4. Apparatus as claimed in claim 3 in which said variable impedance includes a semiconductor device.

5. Apparatus for determining the average speed of vehicles on a roadway, said apparatus adapted for connection to vehicle detection means having a detection zone for a portion of said roadway, said vehicle detection means generating a detection signal when a vehicle is within said detection zone, saiddetection signal having a duration inversely proportional to the speed of said vehicle, said apparatus comprising in combination:

converting means adapted for connection to said vehicle detection means for generating a first voltage level in response to said detection signal, said first voltage level being inversely proportional to said detection signal duration;

output means for providing an output voltage;

voltage averaging means connected to said converting means and to said output means for providing an average voltage level, said average voltage level being a weighted average of said output voltage and said first voltage level;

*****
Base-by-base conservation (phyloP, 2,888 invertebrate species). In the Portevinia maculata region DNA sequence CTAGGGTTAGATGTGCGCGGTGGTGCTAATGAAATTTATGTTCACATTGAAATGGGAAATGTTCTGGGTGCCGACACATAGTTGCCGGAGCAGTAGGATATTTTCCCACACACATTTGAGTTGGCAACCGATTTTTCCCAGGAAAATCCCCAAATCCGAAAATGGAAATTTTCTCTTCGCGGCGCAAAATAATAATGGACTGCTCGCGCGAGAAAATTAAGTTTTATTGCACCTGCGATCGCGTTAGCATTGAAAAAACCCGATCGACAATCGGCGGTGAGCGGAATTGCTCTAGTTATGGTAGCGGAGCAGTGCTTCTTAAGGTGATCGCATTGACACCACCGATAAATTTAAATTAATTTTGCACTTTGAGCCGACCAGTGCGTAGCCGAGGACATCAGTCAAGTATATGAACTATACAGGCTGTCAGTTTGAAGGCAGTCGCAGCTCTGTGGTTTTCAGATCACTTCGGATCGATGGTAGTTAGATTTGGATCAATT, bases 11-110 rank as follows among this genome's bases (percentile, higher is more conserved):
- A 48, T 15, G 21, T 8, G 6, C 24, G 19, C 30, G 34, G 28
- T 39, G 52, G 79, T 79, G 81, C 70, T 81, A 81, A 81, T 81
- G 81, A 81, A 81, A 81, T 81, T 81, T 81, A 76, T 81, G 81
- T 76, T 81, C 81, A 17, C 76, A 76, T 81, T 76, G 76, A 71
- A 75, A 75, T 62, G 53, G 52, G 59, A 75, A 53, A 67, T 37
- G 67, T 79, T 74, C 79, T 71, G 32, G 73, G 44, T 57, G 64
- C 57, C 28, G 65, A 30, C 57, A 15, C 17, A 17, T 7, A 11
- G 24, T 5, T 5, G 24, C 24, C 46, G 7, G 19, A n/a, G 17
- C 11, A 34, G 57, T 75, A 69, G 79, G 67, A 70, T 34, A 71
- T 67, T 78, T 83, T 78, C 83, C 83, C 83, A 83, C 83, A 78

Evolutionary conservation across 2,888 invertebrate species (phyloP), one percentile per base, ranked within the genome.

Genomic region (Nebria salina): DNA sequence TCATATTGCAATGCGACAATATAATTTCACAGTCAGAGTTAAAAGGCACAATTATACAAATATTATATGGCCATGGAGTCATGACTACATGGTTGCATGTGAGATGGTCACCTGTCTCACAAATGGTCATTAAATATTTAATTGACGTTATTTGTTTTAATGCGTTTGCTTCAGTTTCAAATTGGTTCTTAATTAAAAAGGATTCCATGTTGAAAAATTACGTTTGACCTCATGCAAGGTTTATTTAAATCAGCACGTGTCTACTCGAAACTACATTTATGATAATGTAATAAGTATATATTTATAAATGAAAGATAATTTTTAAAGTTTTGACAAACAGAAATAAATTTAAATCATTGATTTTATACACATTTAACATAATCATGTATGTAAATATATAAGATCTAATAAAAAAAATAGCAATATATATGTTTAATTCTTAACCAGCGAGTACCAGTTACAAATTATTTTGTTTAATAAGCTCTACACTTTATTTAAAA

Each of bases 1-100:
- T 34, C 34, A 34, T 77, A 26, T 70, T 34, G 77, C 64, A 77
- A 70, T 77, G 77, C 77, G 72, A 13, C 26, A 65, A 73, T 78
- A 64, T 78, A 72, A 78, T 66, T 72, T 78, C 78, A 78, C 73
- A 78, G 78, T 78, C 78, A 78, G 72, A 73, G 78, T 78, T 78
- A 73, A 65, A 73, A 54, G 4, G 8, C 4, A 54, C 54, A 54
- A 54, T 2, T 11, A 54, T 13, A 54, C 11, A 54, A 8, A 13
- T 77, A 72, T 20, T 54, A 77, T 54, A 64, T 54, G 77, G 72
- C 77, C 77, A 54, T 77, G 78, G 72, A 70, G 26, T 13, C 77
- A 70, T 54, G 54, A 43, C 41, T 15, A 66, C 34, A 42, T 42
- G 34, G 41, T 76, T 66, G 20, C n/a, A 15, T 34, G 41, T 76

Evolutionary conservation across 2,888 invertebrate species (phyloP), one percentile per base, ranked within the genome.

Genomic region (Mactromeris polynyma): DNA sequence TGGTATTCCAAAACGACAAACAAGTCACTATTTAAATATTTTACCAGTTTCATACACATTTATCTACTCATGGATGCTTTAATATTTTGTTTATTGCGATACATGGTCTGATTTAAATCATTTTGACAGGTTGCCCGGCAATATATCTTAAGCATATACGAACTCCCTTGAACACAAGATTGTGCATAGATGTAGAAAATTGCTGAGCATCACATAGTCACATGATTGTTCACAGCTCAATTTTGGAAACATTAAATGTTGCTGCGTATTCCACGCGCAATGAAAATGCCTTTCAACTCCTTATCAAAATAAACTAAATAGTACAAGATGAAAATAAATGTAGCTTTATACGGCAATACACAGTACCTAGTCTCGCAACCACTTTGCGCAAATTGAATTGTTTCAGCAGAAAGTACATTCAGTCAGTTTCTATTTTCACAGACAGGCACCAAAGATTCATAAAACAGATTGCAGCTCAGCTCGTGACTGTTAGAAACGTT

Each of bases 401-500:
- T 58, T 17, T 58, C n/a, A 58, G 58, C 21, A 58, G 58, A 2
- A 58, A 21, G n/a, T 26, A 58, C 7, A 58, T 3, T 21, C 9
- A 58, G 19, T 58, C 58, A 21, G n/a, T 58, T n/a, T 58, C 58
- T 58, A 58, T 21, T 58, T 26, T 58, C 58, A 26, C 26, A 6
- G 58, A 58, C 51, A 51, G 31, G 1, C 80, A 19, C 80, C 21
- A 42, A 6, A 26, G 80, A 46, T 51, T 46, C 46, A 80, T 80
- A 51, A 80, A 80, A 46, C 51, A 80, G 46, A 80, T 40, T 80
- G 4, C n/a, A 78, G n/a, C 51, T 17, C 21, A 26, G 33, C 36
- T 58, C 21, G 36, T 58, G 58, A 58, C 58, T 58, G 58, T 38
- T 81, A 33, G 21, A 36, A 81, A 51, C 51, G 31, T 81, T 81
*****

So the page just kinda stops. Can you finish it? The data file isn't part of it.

voltage transfer means connected to said converting means, to said voltage averaging means, and to said output means for transferring said average voltage level to said output means following the generation of said first voltage level.

6. Apparatus for determining the average speed of vehicles on a roadway, saidjapparatus adapted for connection to vehicle detection means having a detection zone for a portion of said roadway, said vehicle detection means generating a detection signal when a vehicle is within said detection zone, said detection signal having a duration inversely proportional to the speed of said vehicle, said apparatus comprising in combination:

first voltage level generating means adapted for connection to said vehicle detection mean for generating a first voltage level in response to said detection signal, said first voltage level being proportional to said detection signal duration;

pulse generating means connected to said voltage level generating means and adapted for connection to said vehicle detection means for generating a voltage pulse upon termination of said detection signal, said voltage pulse having a duration inversely proportional to said first voltage level;

second voltage level generating means connected to said pulse generating means for generating a second voltage level proportional to said voltage pulse duration;